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Monday 28 November 2016


Inflation exposed the Upper Churchill contract as a “sell-out”. With Newfoundland’s unemployment rate exceeding 20% in the late 1960s, the Smallwood government chose jobs rather than risk Quebec Hydro walking away from the massive project. They made not a single demand not even a royalty from the grant of water rights.

That is one aspect of a history of resource giveaways. I will note one more in case you think Hydro Quebec wants to be your friend.

BRINCO was the developer of the Upper Churchill. Hydro Quebec’s strategic and persistent delays in signing a power purchase agreement (PPA) with the company during which time it spent millions in pre-construction costs had it facing bankruptcy. The company behaved unwisely, to be sure. They listened to Hydro Quebec’s good-faith claims and ran out of cash.

With Hydro Quebec holding a gun to its head, an additional 25-year extended contract was wrung out of BRINCO at an even lower price than it had negotiated for the first 40 years. Even ancient Rome experienced inflation. But any reflection of such an economic norm was suppressed in the feeding frenzy visited upon a far too trusting business partner.

Newfoundland and Labrador nationalized BRINCO in 1974. The 65.8% of the company not owned by Hydro Quebec is now an asset of this province. We get the paltry returns which BRINCO was forced to accept.

Similarly, repeated efforts to redress the water rights issue and an egregiously one-sided contract, interpreted under Quebec law and by Quebec courts, have all come to naught.

On one level, we have only ourselves to blame. The Newfoundland legislature granted those water rights to Quebec on rotten terms. We also forced BRINCO to sell its shares to the Crown with the full knowledge that the return on the investment would be small.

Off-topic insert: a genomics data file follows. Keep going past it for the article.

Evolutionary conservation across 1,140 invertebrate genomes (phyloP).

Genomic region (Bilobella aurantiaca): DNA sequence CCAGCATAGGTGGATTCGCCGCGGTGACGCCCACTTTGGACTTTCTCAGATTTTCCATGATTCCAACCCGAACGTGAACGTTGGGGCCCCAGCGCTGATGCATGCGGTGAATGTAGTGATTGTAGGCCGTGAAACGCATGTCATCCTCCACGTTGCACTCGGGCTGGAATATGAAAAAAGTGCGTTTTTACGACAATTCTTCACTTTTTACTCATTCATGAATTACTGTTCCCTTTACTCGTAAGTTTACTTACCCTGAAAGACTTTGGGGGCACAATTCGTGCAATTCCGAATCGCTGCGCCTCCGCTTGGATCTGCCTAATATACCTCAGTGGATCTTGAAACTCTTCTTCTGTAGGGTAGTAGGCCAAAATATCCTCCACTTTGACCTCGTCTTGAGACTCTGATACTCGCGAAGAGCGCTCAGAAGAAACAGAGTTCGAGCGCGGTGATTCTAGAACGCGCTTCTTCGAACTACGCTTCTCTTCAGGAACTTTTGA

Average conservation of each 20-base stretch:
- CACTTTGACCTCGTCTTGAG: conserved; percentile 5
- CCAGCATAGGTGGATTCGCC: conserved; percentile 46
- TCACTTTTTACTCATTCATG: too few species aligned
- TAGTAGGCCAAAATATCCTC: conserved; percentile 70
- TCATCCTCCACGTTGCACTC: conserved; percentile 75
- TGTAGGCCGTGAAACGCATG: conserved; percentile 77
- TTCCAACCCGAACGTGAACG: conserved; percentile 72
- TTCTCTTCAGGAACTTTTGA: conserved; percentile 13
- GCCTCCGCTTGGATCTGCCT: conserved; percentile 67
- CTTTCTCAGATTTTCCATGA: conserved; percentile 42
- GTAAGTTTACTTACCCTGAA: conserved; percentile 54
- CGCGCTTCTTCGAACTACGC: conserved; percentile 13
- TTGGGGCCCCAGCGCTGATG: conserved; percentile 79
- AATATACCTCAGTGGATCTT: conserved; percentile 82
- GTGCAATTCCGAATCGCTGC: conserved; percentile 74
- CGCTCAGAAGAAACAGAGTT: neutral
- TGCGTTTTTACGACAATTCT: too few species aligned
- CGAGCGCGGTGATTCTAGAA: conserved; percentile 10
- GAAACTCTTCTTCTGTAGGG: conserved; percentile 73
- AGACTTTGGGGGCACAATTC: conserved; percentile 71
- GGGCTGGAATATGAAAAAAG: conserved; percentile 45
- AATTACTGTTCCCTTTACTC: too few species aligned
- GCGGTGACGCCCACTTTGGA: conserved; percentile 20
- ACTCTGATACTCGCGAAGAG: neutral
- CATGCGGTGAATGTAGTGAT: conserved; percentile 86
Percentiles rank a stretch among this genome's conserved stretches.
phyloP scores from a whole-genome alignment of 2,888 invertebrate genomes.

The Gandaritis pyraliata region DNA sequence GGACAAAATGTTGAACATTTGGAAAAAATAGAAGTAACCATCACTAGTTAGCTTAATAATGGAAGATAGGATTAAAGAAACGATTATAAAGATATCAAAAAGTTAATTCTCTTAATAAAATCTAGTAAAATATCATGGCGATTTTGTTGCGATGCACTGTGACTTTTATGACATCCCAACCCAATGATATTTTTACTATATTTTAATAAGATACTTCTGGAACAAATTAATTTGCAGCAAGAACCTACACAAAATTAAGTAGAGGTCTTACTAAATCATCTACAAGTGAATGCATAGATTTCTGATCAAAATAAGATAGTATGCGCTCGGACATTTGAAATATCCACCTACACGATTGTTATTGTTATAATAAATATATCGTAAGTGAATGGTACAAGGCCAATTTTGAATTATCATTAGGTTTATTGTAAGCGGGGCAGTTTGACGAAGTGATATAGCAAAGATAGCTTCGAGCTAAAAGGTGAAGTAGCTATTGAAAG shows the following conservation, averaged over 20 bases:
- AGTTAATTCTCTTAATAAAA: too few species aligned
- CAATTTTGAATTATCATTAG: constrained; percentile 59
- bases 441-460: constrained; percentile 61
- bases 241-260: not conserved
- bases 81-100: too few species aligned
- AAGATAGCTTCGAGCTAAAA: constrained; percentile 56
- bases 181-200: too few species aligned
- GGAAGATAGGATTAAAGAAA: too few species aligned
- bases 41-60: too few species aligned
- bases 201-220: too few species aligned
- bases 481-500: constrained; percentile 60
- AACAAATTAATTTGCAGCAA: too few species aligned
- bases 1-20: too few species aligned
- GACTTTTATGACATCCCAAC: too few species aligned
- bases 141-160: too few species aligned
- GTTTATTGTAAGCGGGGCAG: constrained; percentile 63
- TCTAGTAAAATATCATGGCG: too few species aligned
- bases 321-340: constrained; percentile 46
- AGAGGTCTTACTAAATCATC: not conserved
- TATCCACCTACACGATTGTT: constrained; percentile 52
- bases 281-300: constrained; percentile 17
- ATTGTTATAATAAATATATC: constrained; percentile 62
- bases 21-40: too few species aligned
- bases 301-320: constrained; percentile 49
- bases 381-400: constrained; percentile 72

We have not been good stewards of either our resources or our money.

Quebec now says it is ready to “bury the hatchet” on hydro. More likely, it see an opportunity to sink the hatchet deeper. Hydro Quebec smells blood. How could they not?

In 1968, Hydro Quebec put a ‘gun’ to BRINCO’s head. The difference, this time, is that Nalcor is holding the gun and the gun is pointed at us.

For islanders, even the imperative of need for the power is absent. With most of the power going to Nova Scotia for a price calculated somewhere between zero and a pittance, we are chiefly left with the bill.

Calls to put the project “on ice” pending a full review to determine the extent of its lack of feasibility have gone unnoticed. As the aboriginal groups have confirmed, the price of attention is incarceration and a visit with the Judge.

My last Blog Post posited the view that “Nalcor Can't Be Trusted To Negotiate With Hydro Quebec”. There is ample evidence for this claim.

Nalcor is in a terrible bind. Unlike Smallwood, who didn’t put a dime into the Upper Churchill, our crown agency has a mess on its hands that threatens along with the deficit to undermine the fiscal integrity of the province. Its incompetence is exposed daily. Even the survival of a clumsy and frequently dishonest Ball Government is threatened.

In short, Nalcor is incapable of the objectivity needed to protect the province’s interests in any negotiations with Hydro Quebec.